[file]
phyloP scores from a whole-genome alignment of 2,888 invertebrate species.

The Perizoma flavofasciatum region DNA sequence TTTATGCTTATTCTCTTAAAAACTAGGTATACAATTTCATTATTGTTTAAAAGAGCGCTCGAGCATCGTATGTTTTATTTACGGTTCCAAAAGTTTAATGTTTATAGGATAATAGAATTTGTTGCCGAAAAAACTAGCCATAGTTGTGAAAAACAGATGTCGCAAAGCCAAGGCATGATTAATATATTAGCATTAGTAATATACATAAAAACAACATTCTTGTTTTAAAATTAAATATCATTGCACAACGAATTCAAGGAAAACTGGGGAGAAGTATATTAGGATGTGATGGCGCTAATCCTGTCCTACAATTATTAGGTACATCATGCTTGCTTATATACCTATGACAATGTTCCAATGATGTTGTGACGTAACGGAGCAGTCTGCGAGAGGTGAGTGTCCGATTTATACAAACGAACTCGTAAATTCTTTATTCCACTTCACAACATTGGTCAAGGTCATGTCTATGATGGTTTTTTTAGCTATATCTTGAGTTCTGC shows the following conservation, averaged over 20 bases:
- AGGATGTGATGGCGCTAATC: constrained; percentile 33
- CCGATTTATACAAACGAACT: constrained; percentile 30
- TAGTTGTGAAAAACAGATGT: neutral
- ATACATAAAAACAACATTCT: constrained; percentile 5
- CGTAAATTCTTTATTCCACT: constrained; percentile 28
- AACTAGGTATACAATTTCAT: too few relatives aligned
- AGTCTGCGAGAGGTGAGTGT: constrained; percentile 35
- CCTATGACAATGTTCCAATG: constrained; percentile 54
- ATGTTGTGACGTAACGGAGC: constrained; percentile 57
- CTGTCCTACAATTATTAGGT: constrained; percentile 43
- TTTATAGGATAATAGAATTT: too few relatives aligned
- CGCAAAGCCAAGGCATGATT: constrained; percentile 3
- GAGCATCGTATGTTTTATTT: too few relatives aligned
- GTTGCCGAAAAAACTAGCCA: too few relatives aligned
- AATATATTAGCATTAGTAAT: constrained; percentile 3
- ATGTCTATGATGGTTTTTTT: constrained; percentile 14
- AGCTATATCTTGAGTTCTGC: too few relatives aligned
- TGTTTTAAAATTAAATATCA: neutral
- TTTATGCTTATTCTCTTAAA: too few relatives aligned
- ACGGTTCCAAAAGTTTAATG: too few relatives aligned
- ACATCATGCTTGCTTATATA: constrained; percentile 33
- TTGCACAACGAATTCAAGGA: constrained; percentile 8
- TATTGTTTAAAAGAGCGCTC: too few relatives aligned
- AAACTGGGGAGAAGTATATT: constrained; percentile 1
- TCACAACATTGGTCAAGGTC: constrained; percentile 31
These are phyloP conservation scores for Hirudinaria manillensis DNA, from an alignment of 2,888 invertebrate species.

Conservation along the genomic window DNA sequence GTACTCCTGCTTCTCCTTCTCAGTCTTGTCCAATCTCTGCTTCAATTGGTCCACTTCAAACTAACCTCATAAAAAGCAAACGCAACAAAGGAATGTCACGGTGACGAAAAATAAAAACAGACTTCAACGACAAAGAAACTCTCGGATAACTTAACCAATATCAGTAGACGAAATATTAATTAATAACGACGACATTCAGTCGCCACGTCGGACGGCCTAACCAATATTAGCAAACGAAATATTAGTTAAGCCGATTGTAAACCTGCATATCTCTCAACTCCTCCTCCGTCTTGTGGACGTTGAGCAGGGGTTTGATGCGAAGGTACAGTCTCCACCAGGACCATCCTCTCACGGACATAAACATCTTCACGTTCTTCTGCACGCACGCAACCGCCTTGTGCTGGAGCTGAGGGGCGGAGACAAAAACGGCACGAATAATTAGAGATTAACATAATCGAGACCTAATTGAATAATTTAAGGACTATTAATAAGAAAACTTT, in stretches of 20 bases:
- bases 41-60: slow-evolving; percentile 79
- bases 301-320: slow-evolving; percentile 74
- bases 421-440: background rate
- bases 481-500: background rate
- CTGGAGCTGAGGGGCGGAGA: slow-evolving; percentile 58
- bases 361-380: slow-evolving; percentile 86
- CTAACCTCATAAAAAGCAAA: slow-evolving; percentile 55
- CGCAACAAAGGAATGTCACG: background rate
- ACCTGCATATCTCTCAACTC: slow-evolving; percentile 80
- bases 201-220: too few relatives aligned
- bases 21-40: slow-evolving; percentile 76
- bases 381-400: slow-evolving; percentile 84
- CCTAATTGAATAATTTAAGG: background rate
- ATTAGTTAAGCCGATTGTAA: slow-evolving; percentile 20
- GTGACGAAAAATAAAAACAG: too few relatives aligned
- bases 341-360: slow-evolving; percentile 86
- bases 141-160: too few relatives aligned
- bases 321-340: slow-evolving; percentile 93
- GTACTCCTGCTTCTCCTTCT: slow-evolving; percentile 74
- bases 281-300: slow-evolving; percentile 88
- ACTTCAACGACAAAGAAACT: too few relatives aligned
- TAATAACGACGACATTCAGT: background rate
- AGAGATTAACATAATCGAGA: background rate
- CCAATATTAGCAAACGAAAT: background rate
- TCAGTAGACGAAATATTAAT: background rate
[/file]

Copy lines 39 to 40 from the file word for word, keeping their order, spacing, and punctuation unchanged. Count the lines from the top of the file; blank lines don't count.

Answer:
- bases 201-220: too few relatives aligned
- bases 21-40: slow-evolving; percentile 76